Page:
Over the years, politicians have introduced various programs to help offset that cost.
In 1996, Congress created the Temporary Assistance to Needy Families program to give states block grants for job preparation, childcare and other programs.
Introduced by Colorado Sen. Michael Bennet in 2017, the American Family Act would do that by revising and expanding the existing Child Tax Credit to provide most parents, including low-income ones, at least $3,000 every year.
They cost a lot of money — TANF, for example, costs $16.5 billion every year — and their benefits are concentrated to low-income families who don’t pay much in taxes.
But the American Family Act is notably different than other benefit programs.
If Rosenberger lived in Canada, Australia or almost any country in the European Union, she’d benefit from a child allowance: periodic payments made out to parents so they can offset how expensive it is to raise children.
Christopher Faricy, a political science professor at Syracuse and an expert on income inequality, tells TIME that tax-based benefits are typically more popular than other cash assistance programs.
The bill would also revise the tax credit to allocate more money to parents with younger children.
Parents with a child under six would be eligible for $3,600 a year, and parents with a child over six would be eligible for $3,000.
Elaine Maag, a senior research associate at the Urban Institute’s Tax Policy Center, where she studies income support programs for low-income families, says the age differential is a good improvement.
“There’s a fair amount of research out there that says if we provide children money very early in life, it leads to this lifetime benefit — they have better health outcomes, they attend school longer and they even are more likely to have jobs and greater economic stability later on.
The American Family Act would require the Treasury Department establish a fund to make advance payments in monthly installments, since your car doesn’t break down on the IRS’s schedule and your babysitter won’t wait to get paid until next year.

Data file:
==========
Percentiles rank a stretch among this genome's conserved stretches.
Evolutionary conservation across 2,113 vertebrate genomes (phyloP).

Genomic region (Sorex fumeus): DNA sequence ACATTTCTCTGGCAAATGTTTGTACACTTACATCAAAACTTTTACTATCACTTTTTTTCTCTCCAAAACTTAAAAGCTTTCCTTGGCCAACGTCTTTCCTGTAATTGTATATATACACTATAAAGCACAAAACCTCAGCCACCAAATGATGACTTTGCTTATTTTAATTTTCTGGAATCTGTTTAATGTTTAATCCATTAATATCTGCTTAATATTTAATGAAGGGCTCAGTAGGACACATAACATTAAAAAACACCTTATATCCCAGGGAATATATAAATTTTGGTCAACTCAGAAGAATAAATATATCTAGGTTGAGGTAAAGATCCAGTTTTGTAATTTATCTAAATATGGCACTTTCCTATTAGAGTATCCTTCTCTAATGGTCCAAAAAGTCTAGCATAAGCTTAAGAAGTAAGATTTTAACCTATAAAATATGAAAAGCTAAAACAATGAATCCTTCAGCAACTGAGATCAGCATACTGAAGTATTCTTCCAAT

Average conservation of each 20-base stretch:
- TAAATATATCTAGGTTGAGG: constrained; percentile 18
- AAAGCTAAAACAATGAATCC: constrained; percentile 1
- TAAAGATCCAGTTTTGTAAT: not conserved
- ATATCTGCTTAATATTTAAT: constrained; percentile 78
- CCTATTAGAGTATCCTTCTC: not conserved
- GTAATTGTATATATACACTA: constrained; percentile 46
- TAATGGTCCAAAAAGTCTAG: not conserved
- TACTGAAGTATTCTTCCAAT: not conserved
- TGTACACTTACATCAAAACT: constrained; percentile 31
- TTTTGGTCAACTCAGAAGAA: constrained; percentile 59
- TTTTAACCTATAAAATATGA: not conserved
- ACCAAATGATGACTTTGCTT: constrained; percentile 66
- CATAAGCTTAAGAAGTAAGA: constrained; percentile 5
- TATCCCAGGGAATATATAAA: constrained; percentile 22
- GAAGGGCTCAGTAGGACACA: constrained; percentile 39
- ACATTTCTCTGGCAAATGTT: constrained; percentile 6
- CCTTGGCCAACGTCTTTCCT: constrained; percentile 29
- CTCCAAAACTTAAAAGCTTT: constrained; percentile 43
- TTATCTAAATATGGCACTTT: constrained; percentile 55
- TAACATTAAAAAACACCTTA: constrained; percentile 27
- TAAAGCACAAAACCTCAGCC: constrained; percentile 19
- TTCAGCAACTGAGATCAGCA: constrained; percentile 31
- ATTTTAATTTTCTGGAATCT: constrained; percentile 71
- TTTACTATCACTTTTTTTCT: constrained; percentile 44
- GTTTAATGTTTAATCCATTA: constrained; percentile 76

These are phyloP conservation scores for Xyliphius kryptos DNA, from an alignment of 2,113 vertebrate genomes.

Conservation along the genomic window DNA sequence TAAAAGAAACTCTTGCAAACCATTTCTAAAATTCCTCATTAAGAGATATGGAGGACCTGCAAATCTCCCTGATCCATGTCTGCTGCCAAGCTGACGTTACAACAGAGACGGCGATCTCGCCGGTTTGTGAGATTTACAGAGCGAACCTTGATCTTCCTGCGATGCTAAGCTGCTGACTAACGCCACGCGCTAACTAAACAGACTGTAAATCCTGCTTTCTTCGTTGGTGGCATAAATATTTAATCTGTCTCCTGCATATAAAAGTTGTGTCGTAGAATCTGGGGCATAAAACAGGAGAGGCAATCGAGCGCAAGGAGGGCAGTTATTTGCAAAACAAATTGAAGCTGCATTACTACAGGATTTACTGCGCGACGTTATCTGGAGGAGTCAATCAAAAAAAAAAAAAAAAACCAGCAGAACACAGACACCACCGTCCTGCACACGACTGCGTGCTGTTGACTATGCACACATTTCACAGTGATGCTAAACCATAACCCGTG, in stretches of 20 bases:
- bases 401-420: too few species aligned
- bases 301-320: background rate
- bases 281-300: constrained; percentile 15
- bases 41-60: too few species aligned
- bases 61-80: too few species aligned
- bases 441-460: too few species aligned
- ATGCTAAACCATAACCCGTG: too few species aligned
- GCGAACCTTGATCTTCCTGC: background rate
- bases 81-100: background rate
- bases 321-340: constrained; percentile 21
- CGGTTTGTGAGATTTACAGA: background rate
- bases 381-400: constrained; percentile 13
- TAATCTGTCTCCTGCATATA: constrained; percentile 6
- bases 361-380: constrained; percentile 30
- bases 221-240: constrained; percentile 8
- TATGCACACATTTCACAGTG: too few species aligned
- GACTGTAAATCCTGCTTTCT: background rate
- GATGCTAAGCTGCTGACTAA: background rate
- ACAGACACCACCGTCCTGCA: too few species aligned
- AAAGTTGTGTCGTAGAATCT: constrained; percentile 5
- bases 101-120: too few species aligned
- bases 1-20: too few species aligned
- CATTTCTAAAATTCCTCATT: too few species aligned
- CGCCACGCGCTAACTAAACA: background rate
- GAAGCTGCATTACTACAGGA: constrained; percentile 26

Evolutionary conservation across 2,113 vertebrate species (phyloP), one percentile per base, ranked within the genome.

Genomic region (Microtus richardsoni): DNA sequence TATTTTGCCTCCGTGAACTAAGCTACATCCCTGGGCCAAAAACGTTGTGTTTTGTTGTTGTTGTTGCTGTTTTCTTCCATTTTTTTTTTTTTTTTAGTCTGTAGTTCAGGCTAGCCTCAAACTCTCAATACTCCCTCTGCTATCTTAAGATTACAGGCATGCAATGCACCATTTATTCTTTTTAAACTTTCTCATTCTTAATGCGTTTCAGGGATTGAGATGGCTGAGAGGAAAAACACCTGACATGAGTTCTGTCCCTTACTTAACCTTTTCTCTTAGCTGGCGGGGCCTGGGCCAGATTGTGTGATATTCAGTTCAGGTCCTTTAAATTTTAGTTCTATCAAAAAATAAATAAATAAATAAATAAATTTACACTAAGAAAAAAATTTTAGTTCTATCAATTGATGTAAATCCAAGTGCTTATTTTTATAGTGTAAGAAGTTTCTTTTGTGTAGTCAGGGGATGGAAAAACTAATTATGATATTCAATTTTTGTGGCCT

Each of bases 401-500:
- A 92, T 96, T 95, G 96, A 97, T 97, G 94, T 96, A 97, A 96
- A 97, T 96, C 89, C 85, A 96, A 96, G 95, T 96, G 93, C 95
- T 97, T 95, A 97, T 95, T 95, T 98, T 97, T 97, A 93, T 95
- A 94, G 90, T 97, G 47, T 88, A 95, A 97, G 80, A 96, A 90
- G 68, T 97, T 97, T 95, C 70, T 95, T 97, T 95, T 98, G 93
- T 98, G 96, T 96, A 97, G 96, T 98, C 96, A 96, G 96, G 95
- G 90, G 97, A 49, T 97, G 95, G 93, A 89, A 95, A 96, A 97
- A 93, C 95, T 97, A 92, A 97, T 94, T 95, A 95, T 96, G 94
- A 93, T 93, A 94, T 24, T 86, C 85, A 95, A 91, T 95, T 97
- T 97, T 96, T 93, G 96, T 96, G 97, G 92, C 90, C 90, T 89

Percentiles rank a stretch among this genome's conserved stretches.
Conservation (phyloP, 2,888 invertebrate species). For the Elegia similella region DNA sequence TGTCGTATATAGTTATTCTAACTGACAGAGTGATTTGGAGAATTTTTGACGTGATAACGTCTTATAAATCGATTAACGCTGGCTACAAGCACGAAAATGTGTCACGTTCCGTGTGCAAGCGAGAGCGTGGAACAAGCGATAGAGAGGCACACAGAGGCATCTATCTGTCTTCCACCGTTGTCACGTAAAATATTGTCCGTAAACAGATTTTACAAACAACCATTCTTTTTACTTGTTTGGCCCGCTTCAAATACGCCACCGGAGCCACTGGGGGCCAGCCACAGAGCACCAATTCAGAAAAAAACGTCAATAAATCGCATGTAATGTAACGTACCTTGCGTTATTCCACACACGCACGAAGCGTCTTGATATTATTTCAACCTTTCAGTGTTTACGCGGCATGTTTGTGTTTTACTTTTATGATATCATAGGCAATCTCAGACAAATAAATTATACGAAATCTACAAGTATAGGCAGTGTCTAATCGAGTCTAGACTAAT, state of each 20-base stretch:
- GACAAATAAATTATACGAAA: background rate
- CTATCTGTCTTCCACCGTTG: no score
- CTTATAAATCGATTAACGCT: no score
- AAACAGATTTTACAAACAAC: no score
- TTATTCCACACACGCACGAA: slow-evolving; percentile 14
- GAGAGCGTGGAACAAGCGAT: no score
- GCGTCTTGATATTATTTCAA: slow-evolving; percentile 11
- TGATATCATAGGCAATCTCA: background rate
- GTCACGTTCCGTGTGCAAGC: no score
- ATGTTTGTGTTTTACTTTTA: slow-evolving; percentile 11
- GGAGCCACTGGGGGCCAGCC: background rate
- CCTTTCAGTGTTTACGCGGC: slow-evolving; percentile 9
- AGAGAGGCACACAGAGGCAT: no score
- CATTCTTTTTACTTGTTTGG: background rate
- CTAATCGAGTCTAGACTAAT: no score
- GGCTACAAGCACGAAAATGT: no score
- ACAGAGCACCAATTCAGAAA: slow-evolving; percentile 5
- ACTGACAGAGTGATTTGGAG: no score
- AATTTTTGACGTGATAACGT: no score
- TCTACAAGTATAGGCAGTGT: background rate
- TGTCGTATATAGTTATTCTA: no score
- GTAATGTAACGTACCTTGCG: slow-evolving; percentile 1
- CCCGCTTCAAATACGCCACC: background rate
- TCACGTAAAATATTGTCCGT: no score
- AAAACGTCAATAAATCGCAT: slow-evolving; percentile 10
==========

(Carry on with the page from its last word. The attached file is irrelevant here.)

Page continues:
“I think that if we could actually allow people to have the benefit spread over time rather than just having at one time during the year when the taxes are filed, that it would better enable them to to use the money when they need the money,” Bennet says.
Another problem with the current Child Tax Credit, he says, is that a lot of children are left out.
Trump’s 2017 tax cuts slightly expanded the pool of low-income families who are eligible to receive the tax credit, but according to the Center on Budget and Policy Priorities, roughly 27 million children in America live in households that don’t earn enough to qualify for the benefits in full.
The poorest families in America, whose incomes equate to less than $2,500 per year, don’t qualify at all.
Right now, families who earn more than $2,500 per year can see their taxes reduced by $2,000 for each child they have under the age of 17.
Researchers at Columbia University estimate the program could cost $91 to $108 billion per year, making it a target for critics of government spending.
“It has appeal in helping families and providing them with more resources to take care of children, but I do think it reaches too far into the government,” she says.
By her estimates, if the increase in taxes necessary to pay for the program were levied only on people making at least $200,000 a year, their annual taxes would increase by roughly $14,500 each.
But a program of this nature could also create an economic stimulus of roughly 0.80% GDP growth over eight years, according to researchers at the Roosevelt Institute, who were studying a very similar child allowance plan.
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